Timeline of online dating services

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The content on this page is forked from the English Wikipedia page entitled "Timeline of online dating services". The original page still exists at Timeline of online dating services. The original content was released under the Creative Commons Attribution/Share-Alike License (CC-BY-SA), so this page inherits this license.

This is a timeline of online dating services that also includes broader events related to technology-assisted dating (not just online dating). Where there are similar services, only major ones or "the first of its kind" are listed.

Big picture

Time period Development summary
1695 to 1958 Uses of newspaper to find dates
1959 - 1994 Computer-assisted match-making
1995 - today Online dating services

Full timeline

Date Medium User goal Geographical range User base size Longevity Success
1695 Personal advertisements first appear in British newspapers. Newspaper mariage UK
1700s Newspaper taboo relationship UK
1959 Happy Families Planning Services launches. Started by Jim Harvey and Phil Fialer as a class project at Stanford. Used a questionnaire and an IBM 650 to match 49 men and 49 women.[1] Paper + Computer marriage US 49
1963 Ed Lewis at Iowa State University uses a questionnaire and an IBM computer "to optimize the meeting potential at dances".[2] Paper + Computer relationship US
1964 St. James Computer Dating Service (later to become Com-Pat) launches. Joan Ball starts the first commercially run computer generated matchmaking company. The first set of matchups is run.[3] Computer 1964
1965 'The New York Review of Books personals column makes a comeback. Slater writes:
Classifieds made a comeback in America in the 1960s and 1970s, encouraged by the era's inclination toward individualism and social exhibitionism. "Everybody was letting it all hang out in other ways," said Raymond Shapiro, a business manager for the New York Review of Books, "so suddenly it was okay to display oneself in print. It was very important to be 'self-aware.' So you'd get ads like: 'Astrologer, 27, psychology student, desires to establish non-superficial friendship with sensitive, choicelessly aware persons who are non-self-oriented, deep, and wish to unearth real, personness relationships.' "[2]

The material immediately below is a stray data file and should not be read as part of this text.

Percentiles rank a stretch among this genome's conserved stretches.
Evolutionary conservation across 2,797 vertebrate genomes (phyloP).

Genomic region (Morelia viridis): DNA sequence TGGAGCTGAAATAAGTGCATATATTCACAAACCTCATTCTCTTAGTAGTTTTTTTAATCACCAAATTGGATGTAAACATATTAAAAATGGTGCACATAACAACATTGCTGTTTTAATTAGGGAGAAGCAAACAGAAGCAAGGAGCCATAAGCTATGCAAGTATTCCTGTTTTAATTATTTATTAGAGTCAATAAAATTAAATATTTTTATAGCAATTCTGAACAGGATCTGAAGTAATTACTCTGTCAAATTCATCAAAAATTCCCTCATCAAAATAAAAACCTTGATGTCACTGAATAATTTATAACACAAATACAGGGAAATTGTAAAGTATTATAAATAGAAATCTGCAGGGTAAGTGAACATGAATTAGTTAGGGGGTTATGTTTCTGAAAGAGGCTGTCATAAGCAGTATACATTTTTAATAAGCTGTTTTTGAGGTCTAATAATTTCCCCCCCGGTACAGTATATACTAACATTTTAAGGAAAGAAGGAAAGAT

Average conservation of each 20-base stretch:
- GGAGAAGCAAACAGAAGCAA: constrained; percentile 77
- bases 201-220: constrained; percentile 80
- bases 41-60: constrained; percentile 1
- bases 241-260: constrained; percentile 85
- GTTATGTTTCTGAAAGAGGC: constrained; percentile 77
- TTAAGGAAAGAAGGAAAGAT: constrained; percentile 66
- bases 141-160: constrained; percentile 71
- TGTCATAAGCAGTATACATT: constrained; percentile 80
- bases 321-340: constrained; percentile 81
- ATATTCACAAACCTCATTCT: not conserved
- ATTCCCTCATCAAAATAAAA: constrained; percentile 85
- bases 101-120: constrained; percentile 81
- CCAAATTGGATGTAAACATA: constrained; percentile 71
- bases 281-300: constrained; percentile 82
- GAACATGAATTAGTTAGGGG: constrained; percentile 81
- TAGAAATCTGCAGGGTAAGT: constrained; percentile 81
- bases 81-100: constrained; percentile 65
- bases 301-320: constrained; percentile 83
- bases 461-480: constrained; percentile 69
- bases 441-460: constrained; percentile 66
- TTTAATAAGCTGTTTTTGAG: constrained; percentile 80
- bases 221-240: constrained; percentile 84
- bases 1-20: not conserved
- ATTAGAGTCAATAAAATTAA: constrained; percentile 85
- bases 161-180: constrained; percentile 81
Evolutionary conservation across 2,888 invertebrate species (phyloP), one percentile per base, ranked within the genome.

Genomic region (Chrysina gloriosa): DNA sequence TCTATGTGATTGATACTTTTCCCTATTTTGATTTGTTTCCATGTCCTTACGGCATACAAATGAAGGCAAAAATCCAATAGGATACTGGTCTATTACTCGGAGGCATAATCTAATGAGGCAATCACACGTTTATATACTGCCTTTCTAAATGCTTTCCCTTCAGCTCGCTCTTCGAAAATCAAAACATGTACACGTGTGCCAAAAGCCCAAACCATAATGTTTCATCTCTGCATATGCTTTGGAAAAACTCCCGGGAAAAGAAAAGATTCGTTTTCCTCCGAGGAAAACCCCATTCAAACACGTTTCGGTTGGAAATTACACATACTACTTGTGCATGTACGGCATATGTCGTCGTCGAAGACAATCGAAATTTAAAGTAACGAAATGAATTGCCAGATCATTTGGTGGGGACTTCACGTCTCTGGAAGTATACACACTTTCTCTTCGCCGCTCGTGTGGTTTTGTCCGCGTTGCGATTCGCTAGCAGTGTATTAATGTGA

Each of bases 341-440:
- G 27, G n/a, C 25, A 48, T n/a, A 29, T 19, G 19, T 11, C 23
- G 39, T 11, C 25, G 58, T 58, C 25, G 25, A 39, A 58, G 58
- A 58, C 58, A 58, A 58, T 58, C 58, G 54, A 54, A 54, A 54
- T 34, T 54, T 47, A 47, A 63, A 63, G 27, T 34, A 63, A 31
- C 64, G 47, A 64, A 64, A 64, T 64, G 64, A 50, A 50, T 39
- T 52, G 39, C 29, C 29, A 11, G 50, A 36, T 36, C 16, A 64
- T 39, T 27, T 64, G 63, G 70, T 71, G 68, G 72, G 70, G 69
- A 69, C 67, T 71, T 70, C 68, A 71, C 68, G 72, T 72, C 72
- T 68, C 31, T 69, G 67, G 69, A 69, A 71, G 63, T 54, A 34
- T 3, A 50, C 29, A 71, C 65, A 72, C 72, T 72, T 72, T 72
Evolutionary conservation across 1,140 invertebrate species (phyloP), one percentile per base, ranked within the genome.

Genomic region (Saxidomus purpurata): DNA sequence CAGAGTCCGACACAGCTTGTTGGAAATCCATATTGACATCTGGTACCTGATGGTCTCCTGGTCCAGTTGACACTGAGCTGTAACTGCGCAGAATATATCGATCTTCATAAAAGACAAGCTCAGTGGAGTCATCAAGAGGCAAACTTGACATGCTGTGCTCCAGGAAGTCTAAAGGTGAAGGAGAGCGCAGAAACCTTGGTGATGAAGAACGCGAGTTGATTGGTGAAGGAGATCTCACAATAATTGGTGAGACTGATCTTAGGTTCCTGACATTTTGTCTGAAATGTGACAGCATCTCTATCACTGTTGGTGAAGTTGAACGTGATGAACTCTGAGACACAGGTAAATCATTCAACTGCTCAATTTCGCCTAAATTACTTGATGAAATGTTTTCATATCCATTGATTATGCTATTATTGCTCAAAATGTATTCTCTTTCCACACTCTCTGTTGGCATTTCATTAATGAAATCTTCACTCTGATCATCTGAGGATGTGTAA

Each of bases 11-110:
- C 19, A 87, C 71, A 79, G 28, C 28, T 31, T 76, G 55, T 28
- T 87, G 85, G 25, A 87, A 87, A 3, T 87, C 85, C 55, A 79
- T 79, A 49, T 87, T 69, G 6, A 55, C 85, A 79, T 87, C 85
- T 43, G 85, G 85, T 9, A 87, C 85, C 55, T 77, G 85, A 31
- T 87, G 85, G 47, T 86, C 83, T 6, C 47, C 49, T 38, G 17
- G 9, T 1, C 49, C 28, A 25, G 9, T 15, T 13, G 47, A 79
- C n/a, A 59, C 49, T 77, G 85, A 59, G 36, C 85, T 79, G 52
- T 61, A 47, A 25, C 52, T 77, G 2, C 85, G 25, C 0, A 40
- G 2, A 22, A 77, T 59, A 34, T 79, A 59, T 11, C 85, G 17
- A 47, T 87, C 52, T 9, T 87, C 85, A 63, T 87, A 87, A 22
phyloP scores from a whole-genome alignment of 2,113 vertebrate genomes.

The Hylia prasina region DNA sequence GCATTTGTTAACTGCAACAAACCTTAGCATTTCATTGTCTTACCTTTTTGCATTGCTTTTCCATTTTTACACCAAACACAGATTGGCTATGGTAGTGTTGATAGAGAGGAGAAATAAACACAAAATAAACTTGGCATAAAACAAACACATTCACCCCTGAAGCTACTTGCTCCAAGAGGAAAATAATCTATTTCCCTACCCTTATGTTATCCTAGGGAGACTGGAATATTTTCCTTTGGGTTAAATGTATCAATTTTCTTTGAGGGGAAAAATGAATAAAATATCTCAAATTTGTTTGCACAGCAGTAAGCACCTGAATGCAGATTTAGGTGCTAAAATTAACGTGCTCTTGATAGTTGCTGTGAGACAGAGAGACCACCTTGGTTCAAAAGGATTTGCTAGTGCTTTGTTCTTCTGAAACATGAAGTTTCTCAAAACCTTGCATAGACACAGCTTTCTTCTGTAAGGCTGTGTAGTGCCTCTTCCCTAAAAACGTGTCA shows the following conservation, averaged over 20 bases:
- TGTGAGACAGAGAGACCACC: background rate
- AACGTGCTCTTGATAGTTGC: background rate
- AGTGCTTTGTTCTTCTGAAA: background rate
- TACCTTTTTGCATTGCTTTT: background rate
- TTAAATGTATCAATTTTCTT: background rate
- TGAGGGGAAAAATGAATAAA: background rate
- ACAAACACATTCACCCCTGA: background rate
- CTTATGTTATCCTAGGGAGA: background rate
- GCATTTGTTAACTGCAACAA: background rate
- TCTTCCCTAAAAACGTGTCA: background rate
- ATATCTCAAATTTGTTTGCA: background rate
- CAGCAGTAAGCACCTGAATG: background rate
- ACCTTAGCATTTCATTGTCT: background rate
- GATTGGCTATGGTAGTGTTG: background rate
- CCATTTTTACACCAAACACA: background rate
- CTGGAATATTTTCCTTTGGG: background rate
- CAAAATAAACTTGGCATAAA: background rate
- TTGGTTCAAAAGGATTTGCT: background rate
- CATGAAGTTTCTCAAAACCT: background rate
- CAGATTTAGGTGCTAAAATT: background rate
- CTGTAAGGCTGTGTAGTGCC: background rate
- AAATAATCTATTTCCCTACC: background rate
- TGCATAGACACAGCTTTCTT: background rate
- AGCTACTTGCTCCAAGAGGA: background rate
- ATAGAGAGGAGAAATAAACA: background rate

Magazine relationship US 1960 - 1970
1965 Operation Match (part of Compatibility Research Inc.) launches. It's started by Jeff Tarr and Vaughan Morrill at Harvard. It uses a questionnaire and an IBM 1401 to match students. There is a $3 fee for submitting a questionnaire. "By the fall of sixty-five, six months after the launch, some ninety thousand Operation Match questionnaires had been received, amounting to $270,000 in gross profits, about $1.8 million in today's dollars."[2] In the 1960s there still is no stigma about computer-assisted matching. Computer relationship US 1960
1965 Eros (Contact Inc.) launches. It's started by David Dewan at MIT. It uses a dating questinnaire and Honeywell 200. "In one distribution of questionnaires, he drew eleven thousand responses at $4 each, or $44,000 in gross profits, about $250,000 in today's dollars."[2] Computer relationship 1965
1968 Data-Mate is launched at the MIT. It's a questionnaire-based matching service.[4] Computer relationship US 1968 - 1970
1970s, early Phase II is founded by James Schur. It's a "computer-dating company".[2] Computer relationship 1970
1974 Cherry Blossoms' mail-order bride catalog launches. It's started by John Broussard. It would become "one of the oldest mail-order bride agencies". Magazine marriage 1974
1976 Great Expectations is founded by Jeffrey Ullman. It's a video dating service.[5][6] The service would achieve some notability, but it would never overcome stigma. There is also apparently other video dating services like Teledate and Introvision[note 1]. Video dating relationship 1976
1980s 'messageries roses (pink chat rooms) are launched by Marc Simoncini. They are chat rooms for dating (using the Minitel network). Computer relationship France 1980
1984[7] Matchmaker Electronic Pen-Pal Network is launched by Jon Boede and Scott Smith. It's a bulletin board system for romance. Matchmaker would grow to 14 local BBSs throughout the US. Eventually people would lose interest as BBSs would lose out to the World Wide Web, and Matchmaker would be superseded by Matchmaker.com.[8] Computer, internet relationship US 1984-1986
1989 Scanna International launches. It's a mail-order bride service.[9] Telephone, later Web Marriage Russia and Eastern Europe 1989
1990s, early Patricia Moore Group is launched by Trish McDermott. It's an "offline matchmaking service in San Francisco". relationship San Francisco 1990
1995 Match.com is launched by Gary Kremen.[10] Computer, internet relationship US, Japan, Rio de Janeiro, Beijing one of the most-visited dating sites